This is a kind of strange point of agreement between the president and his critics. We're saying Bush was committed to the invade-Iraq policy, never mind the evidence, and that this attitude led him to dramatically overstate the threat in a variety of ways. Bush, in essence, concedes the point that, for him, evidence regarding the scope and imminence of the threat was besides the point.It's part of that weird disconnect in the Republican party that's going on right now- Bush and his defenders seem to be saying different things. The defenders are saying "we didn't know, nobody knew, but we have to stay the course for freedom and whatnot", while criticizing the anti-war types for defeatism and being willing to let Iraq burn. It's not the most accurate claim (people DID say it was nonsense back in 2002), but it can at least be defended.
Were Bush able to stick to this talking point, he'd be able to shore up his weaknesses and burnish his strengths. By telling an unpleasant truth and admitting to a mistake, he'd make people more confident that he's telling the truth about other things. After all, the perception that he's a liar is rooted in the belief that he simply cannot admit that he has done anything wrong- that his "resolve" has gone absolutely berserk and become dangerous. Admit to a mistake and resolve to fix it and you keep the positive reaction to the resolve and shed the negative perception of zealotry.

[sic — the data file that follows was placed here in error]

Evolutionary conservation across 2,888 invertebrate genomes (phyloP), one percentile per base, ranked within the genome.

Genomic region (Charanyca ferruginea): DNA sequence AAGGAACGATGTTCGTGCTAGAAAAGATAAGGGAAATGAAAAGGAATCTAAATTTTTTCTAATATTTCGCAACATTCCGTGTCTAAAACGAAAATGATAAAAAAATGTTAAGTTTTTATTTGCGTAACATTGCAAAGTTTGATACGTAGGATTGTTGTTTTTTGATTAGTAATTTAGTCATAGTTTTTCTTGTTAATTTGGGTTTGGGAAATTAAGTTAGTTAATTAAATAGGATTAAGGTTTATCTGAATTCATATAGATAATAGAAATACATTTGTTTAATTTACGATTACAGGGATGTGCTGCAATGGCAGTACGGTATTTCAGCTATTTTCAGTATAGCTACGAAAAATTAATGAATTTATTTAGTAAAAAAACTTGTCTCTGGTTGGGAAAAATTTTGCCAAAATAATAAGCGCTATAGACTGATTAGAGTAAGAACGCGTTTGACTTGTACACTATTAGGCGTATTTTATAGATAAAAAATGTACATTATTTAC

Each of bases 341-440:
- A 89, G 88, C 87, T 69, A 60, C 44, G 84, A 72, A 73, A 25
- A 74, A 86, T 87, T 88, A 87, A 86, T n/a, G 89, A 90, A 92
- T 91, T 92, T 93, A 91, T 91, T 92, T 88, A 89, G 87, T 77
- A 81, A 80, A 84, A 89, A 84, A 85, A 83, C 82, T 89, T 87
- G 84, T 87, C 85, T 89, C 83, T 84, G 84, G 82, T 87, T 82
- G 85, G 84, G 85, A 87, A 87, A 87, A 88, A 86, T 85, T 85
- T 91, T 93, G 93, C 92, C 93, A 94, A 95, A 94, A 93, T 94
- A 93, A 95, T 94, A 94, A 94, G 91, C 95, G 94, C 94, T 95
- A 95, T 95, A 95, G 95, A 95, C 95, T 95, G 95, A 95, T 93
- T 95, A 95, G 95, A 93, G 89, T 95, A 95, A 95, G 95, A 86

(Yes, I'm aware that you're never supposed to admit to a mistake in politics. There are exceptions, and this is one of them.)
That he simply can't do this when every other Republican is doing so (aside from the serious loons) only confirms the perception. He really is unable to admit to a mistake, and really is a zealot. Either that, or he's so frightened of what he's done that he won't admit to anything in fear of the consequences. Both of these are really, really bad traits in a leader, and I think people subconsciously understand that.